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Ukraine crisis now 'most dangerous moment' in Europe in decades, U.K. PM says

British Prime Minister Boris Johnson said Thursday the Ukraine crisis has grown into "the most dangerous moment" for Europe in decades, while his top diplomat held icy talks with her Moscow counterpart, who said the Kremlin won't accept lectures from the West.

'Things are as dangerous as I have seen them in Europe for a very, very long time'

Ukrainian soldiers take part in an exercise held in a controlled area of Ukraine's Donetsk region on Thursday. (Vadim Ghirda/The Associated Press)

British Prime Minister Boris Johnson said Thursday the Ukraine crisis has grown into "the most dangerous moment" for Europe in decades, while his top diplomat held icy talks with her Moscow counterpart, who said the Kremlin won't accept lectures from the West.

Amid the deadlock, Russian forces held sweeping manoeuvres north of Ukraine in Belarus, part of a buildup of over 100,000 troops that has stoked Western fears of an invasion.

NATO also has stepped up military deployments to bolster its eastern flank, with the U.S. sending troops to Poland and Romania. A British Royal Air Force jet carrying 350 troops landed Thursday in Poland in a move that followed London sending anti-tank missiles to Ukraine to help boost its defences.

"This is probably the most dangerous moment, I would say in the course of the next few days, in what is the biggest security crisis that Europe has faced for decades, and we've got to get it right," Johnson said at NATO headquarters in Brussels.

Johnson, who later flew to Warsaw to meet with Poland's prime minister, said he believes Russian President Vladimir Putin has not yet decided what he might do with Ukraine, adding that the West must use "sanctions and military resolve plus diplomacy."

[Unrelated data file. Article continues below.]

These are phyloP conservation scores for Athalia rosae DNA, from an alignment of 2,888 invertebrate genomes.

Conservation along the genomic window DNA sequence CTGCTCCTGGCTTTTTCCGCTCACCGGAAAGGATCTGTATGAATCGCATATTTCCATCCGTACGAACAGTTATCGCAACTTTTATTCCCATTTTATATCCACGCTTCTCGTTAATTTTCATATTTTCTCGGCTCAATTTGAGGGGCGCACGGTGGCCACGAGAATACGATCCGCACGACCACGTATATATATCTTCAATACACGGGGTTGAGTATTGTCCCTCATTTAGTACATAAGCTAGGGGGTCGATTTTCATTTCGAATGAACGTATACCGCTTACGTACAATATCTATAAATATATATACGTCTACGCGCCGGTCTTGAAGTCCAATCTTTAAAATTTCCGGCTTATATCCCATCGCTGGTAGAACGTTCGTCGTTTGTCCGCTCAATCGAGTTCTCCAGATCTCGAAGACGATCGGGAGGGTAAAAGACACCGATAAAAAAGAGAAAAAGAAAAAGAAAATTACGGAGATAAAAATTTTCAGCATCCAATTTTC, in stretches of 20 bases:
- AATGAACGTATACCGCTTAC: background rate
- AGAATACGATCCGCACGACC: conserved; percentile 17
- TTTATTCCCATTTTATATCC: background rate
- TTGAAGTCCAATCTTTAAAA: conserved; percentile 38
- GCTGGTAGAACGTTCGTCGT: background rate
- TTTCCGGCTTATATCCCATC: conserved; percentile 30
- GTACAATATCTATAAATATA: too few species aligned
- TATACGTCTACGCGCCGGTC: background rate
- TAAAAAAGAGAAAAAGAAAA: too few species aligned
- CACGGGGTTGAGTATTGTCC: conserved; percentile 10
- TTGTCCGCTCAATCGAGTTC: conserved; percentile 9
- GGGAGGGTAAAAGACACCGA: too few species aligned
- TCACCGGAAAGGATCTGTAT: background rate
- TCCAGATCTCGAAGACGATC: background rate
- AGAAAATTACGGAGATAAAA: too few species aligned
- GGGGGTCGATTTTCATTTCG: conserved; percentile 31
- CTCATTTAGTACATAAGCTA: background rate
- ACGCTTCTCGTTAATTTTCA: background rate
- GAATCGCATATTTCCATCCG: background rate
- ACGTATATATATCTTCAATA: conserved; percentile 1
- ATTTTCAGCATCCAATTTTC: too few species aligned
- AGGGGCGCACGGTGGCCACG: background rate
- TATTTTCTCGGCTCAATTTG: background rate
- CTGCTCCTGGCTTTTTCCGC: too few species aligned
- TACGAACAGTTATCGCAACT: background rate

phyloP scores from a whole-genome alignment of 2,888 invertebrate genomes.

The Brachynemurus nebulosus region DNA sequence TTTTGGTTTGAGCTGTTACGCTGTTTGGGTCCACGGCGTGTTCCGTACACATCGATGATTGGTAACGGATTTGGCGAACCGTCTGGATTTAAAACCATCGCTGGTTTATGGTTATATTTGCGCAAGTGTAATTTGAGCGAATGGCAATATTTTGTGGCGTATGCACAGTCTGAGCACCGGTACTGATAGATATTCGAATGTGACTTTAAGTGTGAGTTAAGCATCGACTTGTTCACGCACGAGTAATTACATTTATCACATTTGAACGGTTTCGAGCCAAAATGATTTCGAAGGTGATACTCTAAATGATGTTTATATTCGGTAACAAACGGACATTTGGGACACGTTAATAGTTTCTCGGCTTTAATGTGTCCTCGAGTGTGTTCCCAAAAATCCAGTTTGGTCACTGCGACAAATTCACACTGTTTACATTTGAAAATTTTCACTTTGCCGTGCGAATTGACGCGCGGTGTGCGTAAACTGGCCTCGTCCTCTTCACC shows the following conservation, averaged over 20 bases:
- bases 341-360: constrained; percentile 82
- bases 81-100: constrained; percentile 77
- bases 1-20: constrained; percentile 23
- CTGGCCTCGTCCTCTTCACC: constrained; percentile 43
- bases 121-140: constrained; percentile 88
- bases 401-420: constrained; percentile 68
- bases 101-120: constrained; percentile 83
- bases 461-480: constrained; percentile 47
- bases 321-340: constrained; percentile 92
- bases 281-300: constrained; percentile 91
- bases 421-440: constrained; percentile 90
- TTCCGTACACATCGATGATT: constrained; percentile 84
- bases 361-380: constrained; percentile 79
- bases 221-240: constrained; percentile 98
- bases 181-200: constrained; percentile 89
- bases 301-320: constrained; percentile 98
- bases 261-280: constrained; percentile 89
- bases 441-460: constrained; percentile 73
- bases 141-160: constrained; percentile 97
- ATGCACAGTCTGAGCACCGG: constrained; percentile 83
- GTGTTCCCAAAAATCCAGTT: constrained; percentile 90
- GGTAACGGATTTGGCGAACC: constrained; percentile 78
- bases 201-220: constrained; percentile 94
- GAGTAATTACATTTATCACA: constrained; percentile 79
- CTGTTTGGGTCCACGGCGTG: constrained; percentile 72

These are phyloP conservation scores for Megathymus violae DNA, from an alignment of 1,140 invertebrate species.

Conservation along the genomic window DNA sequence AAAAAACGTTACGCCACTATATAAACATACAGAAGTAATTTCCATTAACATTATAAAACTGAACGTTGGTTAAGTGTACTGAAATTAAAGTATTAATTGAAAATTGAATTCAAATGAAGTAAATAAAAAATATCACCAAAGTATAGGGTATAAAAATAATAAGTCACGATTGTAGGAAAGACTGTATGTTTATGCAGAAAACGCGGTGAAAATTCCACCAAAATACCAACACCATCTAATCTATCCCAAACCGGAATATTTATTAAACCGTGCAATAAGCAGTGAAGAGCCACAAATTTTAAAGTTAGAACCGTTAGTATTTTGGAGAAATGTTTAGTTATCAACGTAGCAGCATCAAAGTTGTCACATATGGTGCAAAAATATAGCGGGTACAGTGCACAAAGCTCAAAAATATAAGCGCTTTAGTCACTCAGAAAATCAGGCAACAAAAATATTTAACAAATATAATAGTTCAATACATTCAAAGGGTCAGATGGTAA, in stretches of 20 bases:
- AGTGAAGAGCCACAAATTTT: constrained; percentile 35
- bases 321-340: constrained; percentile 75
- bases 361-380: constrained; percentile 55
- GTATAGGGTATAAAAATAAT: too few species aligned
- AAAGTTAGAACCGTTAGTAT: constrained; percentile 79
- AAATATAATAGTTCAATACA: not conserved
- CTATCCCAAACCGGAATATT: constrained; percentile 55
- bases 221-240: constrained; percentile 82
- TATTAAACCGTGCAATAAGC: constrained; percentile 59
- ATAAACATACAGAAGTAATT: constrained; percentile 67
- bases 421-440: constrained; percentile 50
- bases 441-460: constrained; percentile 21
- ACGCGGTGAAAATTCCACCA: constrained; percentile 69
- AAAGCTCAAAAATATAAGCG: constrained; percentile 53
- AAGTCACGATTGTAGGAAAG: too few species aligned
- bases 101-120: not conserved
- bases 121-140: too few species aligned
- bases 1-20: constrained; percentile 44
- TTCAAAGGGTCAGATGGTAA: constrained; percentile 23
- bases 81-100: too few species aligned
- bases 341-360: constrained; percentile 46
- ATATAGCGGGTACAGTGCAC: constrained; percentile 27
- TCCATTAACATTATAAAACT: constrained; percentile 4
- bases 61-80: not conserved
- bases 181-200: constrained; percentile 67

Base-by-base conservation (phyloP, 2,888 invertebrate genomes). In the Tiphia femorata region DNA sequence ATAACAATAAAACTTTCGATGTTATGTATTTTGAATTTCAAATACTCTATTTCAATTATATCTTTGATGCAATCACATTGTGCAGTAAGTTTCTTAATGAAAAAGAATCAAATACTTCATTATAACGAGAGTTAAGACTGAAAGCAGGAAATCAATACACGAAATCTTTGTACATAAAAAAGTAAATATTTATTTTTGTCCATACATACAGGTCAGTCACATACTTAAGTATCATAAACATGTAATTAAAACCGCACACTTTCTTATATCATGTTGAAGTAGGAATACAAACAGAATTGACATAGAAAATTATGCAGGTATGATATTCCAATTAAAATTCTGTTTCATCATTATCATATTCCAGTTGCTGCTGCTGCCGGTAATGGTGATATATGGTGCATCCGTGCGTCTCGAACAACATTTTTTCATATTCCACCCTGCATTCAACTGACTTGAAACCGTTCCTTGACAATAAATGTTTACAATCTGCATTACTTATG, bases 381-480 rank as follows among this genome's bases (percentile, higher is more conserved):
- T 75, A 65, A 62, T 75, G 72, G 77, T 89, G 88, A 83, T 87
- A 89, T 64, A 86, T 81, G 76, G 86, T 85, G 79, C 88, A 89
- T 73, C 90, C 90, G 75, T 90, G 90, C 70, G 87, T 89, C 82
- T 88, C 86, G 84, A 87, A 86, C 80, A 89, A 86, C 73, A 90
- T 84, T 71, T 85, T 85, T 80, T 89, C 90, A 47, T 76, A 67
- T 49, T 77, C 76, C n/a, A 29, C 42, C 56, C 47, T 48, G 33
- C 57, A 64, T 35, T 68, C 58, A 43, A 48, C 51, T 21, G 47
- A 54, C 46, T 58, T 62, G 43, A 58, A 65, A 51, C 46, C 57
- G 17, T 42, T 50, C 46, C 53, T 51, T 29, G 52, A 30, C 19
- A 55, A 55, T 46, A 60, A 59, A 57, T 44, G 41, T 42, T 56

'The edge of a precipice'

"We stand on the edge of a precipice and things are as dangerous as I have seen them in Europe for a very, very long time," he said, adding that it's up to Putin "to disengage and de-escalate."

British Prime Minister Boris Johnson — seen at Brussels Airport on Thursday — says the Ukraine crisis has grown into "the most dangerous moment" for Europe in decades. (Daniel Leal/The Associated Press)

In an interview Thursday with NBC News, U.S. President Joe Biden repeated his warning that any Americans still in Ukraine should leave as soon as possible.

"It's not like we're dealing with a terrorist organization. We're dealing with one of the largest armies in the world. It's a very different situation and things could go crazy quickly," he said.

Asked whether there were any scenarios that would prompt him to send U.S. troops to Ukraine to rescue Americans, the president said: "There's not. That's a world war when Americans and Russia start shooting at one another."

Speaking in Moscow, Putin said Russia was continuing a series of talks with the U.S. and its allies and is working on a reply to Western security proposals.

NATO repeats invitation for talks